This is the best part of the tour!
I bought a stick of dynamite and bag of anfo for 2 dollars as a gift for the miners.
I am still kicking myself for not buying an extra one to try out in the desert!
Some people cut out of the tour early here. So, if you’re not game for a chancy mine hike, you can still see the city part of the mining tour and even take home a stick of dynamite for a souvenir!
Off to the Mine
We all piled in the tiny mini-bus van again to head up the mountain. I don’t think it was cut out for this high-altitude work. We had to try a certain steep hill 3 times before we finally made it up with a furious running-start and half of us outside pushing!
Whew! Never a dull moment.
The mine mouth was nothing more than a little hole in the side of the mountain with rail-cart tracks poking out.
Normally the mine is in full operation, but this day was their city-wide carnival, so instead of blowing up dynamite inside the mines they were out in the city blasting it off! I was more than a bit disappointed. I consoled myself thinking that it would be much safer and there would be less dust and caustic chemicals in the air.
Not Much Air to Breathe Down Here
This tour isn’t for the faint of heart or the claustrophobic. Even though the altitude of the Cerro Rico peak is 15,827 feet, I was surprised how breathless I got during our hike in the mine. The high altitude, combined with strong chemical-smelling dust really made it hard to see straight at times!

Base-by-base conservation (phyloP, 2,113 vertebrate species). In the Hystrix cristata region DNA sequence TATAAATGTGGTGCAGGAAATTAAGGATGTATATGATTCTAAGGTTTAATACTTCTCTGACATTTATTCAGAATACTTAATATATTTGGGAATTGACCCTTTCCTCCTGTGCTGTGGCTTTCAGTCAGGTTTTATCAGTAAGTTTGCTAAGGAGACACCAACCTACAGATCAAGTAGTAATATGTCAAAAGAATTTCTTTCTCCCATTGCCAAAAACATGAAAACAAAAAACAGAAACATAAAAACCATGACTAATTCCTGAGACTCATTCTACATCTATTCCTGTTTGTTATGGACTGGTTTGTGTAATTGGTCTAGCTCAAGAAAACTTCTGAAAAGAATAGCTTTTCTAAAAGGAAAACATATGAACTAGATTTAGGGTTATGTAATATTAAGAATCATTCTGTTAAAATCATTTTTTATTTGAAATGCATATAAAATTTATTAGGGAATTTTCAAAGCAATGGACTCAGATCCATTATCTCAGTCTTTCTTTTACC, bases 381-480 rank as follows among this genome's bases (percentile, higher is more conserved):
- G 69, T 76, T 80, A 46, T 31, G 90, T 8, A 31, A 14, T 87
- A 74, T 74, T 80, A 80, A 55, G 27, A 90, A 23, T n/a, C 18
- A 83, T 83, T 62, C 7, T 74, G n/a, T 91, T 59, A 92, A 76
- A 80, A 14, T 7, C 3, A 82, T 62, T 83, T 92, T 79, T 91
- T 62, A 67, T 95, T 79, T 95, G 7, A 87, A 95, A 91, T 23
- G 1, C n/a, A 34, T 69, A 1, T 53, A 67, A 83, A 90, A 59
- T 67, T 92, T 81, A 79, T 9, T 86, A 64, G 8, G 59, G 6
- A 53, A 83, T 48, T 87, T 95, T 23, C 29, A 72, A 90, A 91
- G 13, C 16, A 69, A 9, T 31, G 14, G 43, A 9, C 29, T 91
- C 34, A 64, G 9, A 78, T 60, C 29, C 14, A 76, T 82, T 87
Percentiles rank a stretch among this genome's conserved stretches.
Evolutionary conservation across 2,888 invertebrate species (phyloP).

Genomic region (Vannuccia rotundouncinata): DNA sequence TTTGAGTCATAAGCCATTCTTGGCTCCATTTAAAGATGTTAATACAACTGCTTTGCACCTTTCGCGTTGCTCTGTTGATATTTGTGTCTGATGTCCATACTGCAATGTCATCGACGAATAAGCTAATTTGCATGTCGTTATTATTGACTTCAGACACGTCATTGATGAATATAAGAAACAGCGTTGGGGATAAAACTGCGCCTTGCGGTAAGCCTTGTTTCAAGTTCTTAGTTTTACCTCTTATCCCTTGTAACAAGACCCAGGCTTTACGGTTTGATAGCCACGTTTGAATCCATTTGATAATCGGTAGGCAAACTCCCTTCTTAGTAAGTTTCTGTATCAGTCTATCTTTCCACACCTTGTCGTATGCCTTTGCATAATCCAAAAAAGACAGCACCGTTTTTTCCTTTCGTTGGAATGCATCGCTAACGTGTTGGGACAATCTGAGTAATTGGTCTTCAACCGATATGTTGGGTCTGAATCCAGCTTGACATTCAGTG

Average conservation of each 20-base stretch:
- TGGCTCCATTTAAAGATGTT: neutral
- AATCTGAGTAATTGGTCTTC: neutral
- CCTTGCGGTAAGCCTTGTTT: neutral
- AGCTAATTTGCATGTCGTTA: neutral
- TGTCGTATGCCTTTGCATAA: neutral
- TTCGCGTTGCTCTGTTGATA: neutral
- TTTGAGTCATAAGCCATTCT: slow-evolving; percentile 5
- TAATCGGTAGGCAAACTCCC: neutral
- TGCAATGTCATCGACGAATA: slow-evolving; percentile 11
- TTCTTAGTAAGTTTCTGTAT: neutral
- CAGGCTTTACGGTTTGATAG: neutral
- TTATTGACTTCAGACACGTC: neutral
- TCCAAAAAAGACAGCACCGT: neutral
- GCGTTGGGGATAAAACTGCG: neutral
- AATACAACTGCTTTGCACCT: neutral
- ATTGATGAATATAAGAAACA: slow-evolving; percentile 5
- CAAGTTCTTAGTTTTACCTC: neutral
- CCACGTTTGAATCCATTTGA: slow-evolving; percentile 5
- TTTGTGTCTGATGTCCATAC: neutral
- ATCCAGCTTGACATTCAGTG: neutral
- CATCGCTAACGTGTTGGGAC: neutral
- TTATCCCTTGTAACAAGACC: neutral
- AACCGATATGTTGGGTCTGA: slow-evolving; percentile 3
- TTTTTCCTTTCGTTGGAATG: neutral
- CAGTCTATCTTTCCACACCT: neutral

The tunnels were so small we could only stand up straight a few times while inside the mine. The tunnels were obviously made for the shorter Bolivians, not tall North Americans or Europeans.
I definitely whacked my hard hat pretty good a few times on the low ceiling. One time we had to crawl through a tiny tunnel about the size of a big doggy door.
Right before the doggy-door crawl, Alyssa decided she had had enough. The fumes from the mine and the evil spirits lurking in the dark were too much for her and she turned around to wait in the daylight.
I’m glad I didn’t push her to keep going too much because it only got crazier from there.
The tunnels were supported by a few pieces of wood here and there. The ladders were pretty shaky, and sometimes missing a rung or two. We had to cross a few puddles in the tunnel that were almost deep enough to fill up our tall gum boots. Eeep!